THURSDAY, OCTOBER 20: Among sacred texts around the world, the Adi Granth is unique in several ways: It contains wisdom from esteemed members of other religions, was compiled by multiple faith leaders and now is seen as the head of Sikhism itself—the faith’s central guru or teacher. Today, Sikhs honor the Installation of the Scriptures as Guru Granth. On this day in 1708, the ninth Guru, Guru Gobind Singh, announced that he would be the last in a line of living Sikh Gurus. Today, the sacred collection known as the Adi Granth was officially installed as the 10th and everlasting Guru, named Guru Granth Sahib. (Learn more at Sikhs.org.)
Sikhs do not worship the Guru Granth Sahib, but they do reverently respect its wisdom as their spiritual guide. Many Sikh practices reflect this reverence: the Granth Sahib is opened in the Gurdwara (house of worship) every day, in the center of the Gurdwara and on a raised platform known as a throne; the book is always opened, read and closed ceremonially, with an awning placed above it; and whenever the Guru Granth Sahib is brought into a room, Sikhs stand up to honor its presence. (Wikipedia has details.) Many Sikhs even choose to learn Gurmukhi, the language designed and used by the Sikh Gurus, so that they can fully comprehend the meaning of all writings in the sacred book.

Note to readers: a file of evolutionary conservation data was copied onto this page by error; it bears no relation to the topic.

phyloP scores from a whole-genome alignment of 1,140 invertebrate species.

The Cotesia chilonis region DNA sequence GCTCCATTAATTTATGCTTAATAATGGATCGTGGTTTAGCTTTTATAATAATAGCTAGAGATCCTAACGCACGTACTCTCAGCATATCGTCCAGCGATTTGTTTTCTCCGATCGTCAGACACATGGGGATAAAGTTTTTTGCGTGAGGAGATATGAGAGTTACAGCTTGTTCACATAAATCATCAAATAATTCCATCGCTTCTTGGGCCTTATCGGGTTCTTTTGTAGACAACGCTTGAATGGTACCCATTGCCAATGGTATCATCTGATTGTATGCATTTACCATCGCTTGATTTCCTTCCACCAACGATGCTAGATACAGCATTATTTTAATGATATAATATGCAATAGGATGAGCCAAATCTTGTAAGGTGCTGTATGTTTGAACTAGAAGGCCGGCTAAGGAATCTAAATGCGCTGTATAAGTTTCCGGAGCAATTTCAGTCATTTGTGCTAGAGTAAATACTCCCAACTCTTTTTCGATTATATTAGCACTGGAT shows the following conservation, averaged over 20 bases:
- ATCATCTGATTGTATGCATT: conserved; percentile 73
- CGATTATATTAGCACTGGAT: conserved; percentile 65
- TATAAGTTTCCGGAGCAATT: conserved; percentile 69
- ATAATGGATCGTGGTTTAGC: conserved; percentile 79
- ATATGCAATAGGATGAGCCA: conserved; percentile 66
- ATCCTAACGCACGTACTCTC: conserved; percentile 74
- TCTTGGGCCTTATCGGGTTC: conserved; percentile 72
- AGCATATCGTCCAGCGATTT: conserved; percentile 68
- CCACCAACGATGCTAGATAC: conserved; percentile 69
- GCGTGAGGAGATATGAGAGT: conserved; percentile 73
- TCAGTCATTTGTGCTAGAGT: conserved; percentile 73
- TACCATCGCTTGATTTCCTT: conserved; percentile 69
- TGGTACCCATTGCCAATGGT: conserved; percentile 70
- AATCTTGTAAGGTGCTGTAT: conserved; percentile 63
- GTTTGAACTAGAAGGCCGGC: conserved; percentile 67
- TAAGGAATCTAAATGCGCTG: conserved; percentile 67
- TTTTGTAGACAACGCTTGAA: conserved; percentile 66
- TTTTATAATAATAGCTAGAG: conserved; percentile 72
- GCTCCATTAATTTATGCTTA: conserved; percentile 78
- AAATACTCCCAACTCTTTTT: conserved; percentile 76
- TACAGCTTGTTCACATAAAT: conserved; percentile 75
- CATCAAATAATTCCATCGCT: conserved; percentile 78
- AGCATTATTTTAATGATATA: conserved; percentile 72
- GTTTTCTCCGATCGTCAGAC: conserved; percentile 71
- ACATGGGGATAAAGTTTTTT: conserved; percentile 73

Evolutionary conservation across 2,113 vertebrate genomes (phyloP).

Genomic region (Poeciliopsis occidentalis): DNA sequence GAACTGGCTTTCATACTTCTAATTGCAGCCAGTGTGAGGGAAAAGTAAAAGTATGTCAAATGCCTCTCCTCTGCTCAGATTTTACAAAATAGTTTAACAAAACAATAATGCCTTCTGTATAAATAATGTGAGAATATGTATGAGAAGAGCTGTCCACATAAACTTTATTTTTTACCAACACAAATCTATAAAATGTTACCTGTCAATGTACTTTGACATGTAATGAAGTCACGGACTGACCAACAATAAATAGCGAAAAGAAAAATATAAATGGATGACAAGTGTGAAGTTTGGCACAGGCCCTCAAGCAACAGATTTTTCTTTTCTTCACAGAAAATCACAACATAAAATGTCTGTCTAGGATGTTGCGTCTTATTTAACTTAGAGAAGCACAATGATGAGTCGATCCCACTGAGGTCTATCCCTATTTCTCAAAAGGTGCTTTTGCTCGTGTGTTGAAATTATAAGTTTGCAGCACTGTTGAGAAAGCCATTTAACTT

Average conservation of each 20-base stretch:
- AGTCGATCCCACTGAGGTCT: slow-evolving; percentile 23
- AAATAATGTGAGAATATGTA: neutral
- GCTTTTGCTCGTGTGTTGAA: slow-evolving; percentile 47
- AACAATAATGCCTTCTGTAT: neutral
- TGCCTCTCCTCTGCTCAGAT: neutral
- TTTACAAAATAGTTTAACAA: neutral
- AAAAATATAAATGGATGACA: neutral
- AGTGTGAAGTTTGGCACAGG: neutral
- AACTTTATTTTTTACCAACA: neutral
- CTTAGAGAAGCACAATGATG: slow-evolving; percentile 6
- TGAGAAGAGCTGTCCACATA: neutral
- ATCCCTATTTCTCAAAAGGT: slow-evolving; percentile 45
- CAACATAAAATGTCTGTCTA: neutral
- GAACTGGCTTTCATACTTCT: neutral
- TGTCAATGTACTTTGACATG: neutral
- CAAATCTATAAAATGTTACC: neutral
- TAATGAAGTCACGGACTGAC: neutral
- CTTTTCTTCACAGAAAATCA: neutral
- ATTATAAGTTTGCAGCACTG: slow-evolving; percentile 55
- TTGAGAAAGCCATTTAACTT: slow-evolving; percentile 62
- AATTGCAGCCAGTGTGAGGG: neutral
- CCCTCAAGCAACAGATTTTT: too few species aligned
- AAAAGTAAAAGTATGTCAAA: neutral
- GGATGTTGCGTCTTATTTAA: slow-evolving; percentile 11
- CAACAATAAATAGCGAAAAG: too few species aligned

Just what does Guru Granth Sahib contain? The book is divided into poems, with messages such as: all people of the world are equal; women are equal to men; there is one God for all; one should speak and live truthfully; and all should live in God’s will/order. (Read more from the Times of India.)
As a fairly young religion, Sikhism is not as widely understood as more ancient faiths. Many Sikhs spend time raising awareness, particularly since some of their customs (ex: covering the head) can be misunderstood by the unaware. The 8th Annual Sikh International Film Festival recently raised awareness in New York, as tens of thousands gathered to get an inside peek at this lesser-known body of faith. (Check out an interview from NPR.)